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Authz is an opinionated almost-turnkey solution for managing authorization in your Rails application.

Authz provides you with:

  • An authorization admin interface that allows non-developers to configure how authorization works for your app without changing any code. The admin makes it very easy to redefine what a role can do and to answer questions like "who can create reports"? or "what can John Doe do?"
  • An opinionated approach to structure your authorization rules that promotes clarity and maintainability.
  • An easy-to-use API that allows developers to integrate Authz into their apps with very little code, while providing them with all the tools they need.
    • "Can I make my views dynamic depending on the user's authorization?" Yup!
    • "Can I retrieve only the records the user has access to?" Sure thing!
    • "The role structure inside my organization changes frequently and I spend a lot of time updating the 'who-can-do-what' code to keep up with the changes.'" No worries. Use the admin to make the tweaks you need, no code changes.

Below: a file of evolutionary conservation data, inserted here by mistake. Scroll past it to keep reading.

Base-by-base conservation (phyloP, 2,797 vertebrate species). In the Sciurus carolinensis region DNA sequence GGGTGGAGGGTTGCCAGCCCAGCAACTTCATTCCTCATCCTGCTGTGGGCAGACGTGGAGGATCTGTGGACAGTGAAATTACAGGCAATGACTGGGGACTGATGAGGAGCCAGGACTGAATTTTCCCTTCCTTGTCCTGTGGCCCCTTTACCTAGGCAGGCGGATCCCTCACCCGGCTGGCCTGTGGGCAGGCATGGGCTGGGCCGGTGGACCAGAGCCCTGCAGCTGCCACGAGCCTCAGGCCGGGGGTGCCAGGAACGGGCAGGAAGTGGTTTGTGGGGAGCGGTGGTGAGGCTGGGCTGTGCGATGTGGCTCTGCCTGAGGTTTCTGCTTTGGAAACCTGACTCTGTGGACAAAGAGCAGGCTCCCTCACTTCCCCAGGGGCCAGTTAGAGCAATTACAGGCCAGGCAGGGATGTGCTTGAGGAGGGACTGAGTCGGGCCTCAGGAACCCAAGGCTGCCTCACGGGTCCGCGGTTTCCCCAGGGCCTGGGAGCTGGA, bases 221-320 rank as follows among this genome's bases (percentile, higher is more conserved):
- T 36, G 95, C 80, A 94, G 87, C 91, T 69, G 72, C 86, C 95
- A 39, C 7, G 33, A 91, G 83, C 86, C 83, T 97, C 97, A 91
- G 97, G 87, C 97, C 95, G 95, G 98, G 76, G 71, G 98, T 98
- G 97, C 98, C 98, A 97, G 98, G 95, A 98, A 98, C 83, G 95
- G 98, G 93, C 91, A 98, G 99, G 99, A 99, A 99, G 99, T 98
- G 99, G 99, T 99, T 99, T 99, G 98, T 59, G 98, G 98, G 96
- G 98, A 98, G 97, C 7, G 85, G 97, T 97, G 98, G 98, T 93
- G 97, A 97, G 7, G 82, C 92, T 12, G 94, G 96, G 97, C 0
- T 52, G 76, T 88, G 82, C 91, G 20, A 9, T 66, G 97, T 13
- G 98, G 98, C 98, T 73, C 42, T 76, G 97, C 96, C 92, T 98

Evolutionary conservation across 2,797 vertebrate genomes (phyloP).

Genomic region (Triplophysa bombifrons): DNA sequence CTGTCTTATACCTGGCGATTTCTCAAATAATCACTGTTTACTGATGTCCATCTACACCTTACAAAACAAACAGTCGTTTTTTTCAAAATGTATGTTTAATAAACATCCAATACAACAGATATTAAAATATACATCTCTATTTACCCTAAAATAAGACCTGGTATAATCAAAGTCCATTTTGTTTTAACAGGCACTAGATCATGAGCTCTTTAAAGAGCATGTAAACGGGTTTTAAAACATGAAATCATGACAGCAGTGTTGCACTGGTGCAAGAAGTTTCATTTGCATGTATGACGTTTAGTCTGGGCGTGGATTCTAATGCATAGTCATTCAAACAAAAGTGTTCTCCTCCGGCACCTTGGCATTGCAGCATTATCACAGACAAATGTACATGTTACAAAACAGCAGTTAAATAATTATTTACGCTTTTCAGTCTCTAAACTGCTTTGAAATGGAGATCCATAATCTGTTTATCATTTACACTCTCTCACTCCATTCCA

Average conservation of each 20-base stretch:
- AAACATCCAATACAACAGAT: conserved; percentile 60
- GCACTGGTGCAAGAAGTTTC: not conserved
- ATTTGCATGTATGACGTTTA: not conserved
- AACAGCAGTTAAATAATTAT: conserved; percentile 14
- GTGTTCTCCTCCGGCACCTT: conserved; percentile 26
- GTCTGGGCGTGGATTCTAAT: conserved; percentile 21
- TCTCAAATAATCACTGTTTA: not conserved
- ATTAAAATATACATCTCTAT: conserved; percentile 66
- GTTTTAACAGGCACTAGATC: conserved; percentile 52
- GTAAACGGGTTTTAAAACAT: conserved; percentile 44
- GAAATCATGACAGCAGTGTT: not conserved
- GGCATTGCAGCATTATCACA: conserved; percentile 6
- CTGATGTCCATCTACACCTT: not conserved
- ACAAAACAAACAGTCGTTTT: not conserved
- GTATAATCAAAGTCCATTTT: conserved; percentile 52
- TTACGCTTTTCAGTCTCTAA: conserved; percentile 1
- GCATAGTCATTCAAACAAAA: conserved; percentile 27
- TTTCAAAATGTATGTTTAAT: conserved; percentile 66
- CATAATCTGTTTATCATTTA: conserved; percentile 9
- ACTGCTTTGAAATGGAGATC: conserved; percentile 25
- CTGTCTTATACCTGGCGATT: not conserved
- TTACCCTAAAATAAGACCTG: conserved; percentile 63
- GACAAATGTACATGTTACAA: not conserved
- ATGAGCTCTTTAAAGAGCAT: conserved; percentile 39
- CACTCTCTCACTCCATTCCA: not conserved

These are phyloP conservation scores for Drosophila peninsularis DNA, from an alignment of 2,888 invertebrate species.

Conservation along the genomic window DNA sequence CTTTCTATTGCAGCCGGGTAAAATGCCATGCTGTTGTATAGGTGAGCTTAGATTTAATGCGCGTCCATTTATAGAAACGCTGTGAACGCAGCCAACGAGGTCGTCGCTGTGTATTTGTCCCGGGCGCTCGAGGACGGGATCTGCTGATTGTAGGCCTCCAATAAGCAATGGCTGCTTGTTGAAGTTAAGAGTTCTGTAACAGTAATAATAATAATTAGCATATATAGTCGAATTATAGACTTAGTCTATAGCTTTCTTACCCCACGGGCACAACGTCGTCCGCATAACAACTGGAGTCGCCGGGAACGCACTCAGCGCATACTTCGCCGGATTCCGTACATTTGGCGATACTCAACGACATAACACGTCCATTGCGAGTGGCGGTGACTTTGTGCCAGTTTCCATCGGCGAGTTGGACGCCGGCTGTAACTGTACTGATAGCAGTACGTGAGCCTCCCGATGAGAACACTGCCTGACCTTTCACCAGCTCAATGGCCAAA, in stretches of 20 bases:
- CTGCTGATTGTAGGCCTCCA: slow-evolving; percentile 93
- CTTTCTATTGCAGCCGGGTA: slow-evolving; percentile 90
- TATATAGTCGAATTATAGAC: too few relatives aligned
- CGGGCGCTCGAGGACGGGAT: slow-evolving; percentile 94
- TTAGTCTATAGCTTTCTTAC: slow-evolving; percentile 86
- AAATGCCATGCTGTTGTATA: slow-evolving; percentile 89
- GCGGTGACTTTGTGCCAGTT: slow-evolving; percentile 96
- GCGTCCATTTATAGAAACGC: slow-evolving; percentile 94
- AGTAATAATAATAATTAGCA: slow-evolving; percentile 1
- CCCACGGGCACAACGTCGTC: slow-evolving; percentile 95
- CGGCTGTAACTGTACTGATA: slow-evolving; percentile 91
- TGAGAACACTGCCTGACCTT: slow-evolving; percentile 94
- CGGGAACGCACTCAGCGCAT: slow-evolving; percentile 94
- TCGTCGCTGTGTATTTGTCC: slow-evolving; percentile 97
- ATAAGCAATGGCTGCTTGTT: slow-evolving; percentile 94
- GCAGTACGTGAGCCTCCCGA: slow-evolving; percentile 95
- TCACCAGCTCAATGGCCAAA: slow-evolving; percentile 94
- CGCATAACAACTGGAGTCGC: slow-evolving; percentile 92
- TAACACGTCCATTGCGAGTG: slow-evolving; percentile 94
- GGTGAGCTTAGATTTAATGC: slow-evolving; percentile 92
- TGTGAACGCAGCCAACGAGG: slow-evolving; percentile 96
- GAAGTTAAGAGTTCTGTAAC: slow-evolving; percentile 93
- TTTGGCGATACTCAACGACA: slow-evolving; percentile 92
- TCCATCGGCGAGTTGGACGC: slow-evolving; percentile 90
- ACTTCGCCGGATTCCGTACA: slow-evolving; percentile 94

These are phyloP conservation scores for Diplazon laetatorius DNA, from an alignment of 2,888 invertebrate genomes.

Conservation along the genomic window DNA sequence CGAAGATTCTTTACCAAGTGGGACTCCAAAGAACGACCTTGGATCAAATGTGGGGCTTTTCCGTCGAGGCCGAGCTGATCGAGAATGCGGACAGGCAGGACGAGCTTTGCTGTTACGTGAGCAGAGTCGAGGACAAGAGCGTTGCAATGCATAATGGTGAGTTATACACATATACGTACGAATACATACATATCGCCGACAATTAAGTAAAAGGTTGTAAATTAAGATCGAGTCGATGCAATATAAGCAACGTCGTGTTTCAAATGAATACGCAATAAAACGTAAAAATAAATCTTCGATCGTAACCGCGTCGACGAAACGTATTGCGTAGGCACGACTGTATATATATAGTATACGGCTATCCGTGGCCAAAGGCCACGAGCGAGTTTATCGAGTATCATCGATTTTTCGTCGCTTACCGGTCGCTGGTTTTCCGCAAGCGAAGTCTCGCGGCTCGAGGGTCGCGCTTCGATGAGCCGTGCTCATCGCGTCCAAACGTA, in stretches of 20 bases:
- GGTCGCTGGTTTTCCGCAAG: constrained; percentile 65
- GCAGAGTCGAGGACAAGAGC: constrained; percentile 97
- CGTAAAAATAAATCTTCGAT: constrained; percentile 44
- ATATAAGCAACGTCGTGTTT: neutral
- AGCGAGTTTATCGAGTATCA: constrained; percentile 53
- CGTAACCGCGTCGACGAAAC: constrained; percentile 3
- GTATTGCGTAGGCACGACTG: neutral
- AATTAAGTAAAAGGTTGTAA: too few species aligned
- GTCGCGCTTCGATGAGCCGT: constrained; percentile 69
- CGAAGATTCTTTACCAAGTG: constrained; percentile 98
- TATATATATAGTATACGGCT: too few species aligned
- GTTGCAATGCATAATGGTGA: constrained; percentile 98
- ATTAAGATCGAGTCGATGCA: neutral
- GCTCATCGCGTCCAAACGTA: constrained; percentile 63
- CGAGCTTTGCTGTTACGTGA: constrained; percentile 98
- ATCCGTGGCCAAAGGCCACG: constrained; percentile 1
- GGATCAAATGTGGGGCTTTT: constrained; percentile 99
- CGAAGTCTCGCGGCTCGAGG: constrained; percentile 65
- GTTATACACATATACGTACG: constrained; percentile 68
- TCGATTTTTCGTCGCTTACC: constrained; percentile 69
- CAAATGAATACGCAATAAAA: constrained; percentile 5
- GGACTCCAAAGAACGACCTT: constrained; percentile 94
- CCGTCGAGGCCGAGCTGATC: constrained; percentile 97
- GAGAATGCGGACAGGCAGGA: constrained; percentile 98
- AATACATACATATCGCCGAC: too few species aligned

Quick Start

Get Started with our Video Tutorial Series and follow along with the live demo.

We will be adding new videos to the series as we produce them. Anything not covered in the videos can be found in this README.

Table of Content

Is Authz A Good Match For My Needs?

Authz was built for applications that need a particular type of authorization which is very common and relatively simple. However, there are many other types of authorization rules that are out of the scope of this gem. The following questions will help you assess if Authz is a good match for you.

  1. Are you expecting to use Authz to authorize other applications other than the application you installed it in? (e.g. Using it as an authorization service for another app)

    • Yes: Sorry, Authz was built to provide authorization for its host app only.
    • No: Good match!
  2. Do you need to grant authorization considering factors other than the action that is being performed and the instance/resource it is being performed on?

    • For example:
      • Users must be denied access after 10 pm.
      • Users must be granted access based on their IP address.
      • Customers must be denied access when the transaction amount is greater than $5000.
    • Yes. If these types of rules are not very common in your app, you may still benefit from Authz provided that you take care of these cases yourself. If they are common, you are better off checking out other projects like Pundit or CanCanCan.
    • No: Good match!
  3. Here are some examples of rules that can be configured in Authz. Do they look compatible with your needs?

    • Examples:
      • The general director role must be able to index/show/new/create/... the reports from all cities and all departments.
      • The regional director role must be able to index/show/new/create/... the reports from their city and all departments.